‘Blood would be on your hands,’ Tinio warns CHEd over drug test memo
A lawmaker from the militant bloc on Thursday slammed the Commission on Higher Education (CHEd) over its mandatory drug testing policy as a requirement for students applying in higher educational institutions (HEIs).
During the House appropriations committee’s deliberation on CHEd’s proposed P12.415 billion budget in 2018, Act Teachers Rep. Antonio Tinio said “blood is on the hands” of the CHEd in implementing its CHEd Memorandum No. 64 Series of 2017, which seeks to promote a “drug-free” campus by requiring a mandatory random drug testing for secondary and tertiary schools.
The memorandum states that it was issued “in support of the government’s call on the “war against illegal/dangerous drugs.”
The memorandum states that “HEls are not precluded from implementing a mandatory drug testing of students in the valid exercise of its academic freedom, subject to the policies, guidelines and procedures set forth in this Memorandum Order and other governing law.”
“All HEls intending to implement a mandatory drug testing of students as part of its policy for admission and/or retention of students, shall conduct prior student consultation,” the memorandum read.
Tinio raised alarm at the specter of the danger on students due to the implementation of the memorandum in light of the Duterte administration’s brutal war on drugs that has claimed thousands of lives.
“May rehabilitation ba? Alam naman natin nangyayari,” Tinio said, in a veiled reference to the thousands of lives lost in the brutal narcotics crackdown.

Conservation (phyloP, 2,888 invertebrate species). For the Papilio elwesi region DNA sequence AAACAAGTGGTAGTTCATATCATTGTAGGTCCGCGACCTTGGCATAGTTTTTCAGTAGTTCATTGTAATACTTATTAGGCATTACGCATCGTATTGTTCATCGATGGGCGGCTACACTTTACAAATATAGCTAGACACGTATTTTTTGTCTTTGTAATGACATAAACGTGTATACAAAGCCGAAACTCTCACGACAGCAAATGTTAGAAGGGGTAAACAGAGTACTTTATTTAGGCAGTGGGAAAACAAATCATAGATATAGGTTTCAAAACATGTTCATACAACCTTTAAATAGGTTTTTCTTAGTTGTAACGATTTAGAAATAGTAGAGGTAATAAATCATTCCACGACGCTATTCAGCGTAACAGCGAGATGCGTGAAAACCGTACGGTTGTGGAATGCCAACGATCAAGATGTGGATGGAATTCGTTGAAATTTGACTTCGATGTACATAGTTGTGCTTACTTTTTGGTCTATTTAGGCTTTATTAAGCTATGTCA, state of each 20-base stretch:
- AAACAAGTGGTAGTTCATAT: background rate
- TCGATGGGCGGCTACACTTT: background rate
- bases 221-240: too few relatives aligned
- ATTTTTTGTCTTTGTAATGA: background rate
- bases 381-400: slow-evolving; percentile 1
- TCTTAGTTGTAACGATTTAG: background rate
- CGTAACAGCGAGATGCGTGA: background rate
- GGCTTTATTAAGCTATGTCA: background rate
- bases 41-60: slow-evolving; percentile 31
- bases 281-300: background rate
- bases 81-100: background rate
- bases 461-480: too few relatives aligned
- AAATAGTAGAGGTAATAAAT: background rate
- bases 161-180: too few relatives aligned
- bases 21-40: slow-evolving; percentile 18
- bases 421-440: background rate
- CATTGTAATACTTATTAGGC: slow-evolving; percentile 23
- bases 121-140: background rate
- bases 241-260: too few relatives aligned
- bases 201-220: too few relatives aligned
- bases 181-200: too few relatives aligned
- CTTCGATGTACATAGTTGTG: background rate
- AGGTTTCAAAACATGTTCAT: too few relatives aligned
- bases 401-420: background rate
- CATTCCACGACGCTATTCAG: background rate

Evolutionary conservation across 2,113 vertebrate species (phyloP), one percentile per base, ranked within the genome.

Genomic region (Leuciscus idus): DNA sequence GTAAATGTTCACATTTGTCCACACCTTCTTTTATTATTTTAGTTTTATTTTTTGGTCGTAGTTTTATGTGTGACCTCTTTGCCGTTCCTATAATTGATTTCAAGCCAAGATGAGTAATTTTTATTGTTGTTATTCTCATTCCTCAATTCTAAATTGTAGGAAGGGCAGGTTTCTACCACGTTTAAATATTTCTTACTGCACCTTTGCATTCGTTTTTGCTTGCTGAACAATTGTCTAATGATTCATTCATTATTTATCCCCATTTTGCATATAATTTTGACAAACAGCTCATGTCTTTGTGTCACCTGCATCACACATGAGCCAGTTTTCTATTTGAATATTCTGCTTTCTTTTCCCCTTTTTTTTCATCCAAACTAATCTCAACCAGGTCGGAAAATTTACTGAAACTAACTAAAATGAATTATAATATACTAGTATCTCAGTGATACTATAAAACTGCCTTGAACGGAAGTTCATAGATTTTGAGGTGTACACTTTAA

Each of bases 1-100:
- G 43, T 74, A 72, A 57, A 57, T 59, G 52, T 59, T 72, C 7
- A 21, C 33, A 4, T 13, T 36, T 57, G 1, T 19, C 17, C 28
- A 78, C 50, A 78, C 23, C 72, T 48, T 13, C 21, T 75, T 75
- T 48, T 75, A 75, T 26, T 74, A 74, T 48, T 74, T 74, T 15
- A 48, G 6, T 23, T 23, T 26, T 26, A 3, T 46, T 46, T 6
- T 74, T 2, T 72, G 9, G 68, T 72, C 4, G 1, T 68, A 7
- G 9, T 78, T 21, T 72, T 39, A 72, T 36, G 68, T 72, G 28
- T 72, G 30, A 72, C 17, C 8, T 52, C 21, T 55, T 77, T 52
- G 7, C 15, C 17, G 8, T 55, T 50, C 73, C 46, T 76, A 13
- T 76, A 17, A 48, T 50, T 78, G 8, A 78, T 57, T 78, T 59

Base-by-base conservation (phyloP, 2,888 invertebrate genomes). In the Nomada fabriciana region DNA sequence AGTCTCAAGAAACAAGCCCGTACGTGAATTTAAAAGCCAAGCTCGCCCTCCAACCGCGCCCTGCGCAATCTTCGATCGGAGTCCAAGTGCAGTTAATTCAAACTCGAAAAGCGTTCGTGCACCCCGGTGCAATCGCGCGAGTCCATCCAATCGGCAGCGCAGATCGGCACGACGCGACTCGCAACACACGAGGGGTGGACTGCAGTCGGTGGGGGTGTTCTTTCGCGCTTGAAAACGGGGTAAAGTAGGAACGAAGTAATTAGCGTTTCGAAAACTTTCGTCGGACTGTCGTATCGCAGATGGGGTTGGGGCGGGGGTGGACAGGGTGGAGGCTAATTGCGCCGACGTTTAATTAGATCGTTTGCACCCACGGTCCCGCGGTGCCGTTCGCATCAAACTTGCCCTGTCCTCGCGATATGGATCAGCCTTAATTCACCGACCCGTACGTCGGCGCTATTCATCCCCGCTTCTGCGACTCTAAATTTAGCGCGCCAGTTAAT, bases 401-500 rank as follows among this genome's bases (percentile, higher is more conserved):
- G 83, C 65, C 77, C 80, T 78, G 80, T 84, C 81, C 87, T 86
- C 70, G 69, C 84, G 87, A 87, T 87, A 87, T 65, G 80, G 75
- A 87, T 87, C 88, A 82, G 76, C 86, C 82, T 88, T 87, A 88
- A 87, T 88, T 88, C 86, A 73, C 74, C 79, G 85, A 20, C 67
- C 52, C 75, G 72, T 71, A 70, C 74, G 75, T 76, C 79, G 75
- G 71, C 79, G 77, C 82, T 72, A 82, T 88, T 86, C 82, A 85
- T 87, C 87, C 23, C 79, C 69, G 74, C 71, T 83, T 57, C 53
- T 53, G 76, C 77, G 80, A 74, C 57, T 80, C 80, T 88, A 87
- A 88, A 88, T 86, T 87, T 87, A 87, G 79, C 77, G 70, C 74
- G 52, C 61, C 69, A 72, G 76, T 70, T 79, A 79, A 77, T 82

“I am serious when I say blood would be on your hands!” Tinio said.
Tinio lamented the need for the mandatory drug testing as requirement for application even after the passage into law of the Universal Access to Quality Tertiary Education, which provides free tuition to state universities and colleges and Tesda-accredited schools.
“This is a landmark legislation. This represents a reversal of three decades of policy of privatization and commercialization of higher education,” Tinio said.
CHEd chairperson Patricia Licuanan vowed to reexamine the CHEd memorandum order, vowing not to let the mandatory drug test for admission be prone to abuse.
“Obviously, you feel very strongly about it. I promised to look into that… There must have been also some interest in our looking into the possibility of drug testing for admissions,” Licuanan said during the hearing.
“I know what you’re saying, it opens up the possibility that this will be used for abuse. Let’s study that all over again, please,” she added.
CHEd has a proposed P12.415 billion budget in 2018, from an approved budget of P18.705 billion in 2017.
The 2017 General Appropriations Act included in the Special Provisions the P8.3 billion realigned from the Autonomous Region in Muslim Mindanao (ARMM) budget to CHEd for the Higher Education Support Fund to provide financial assistance to SUCs./ac
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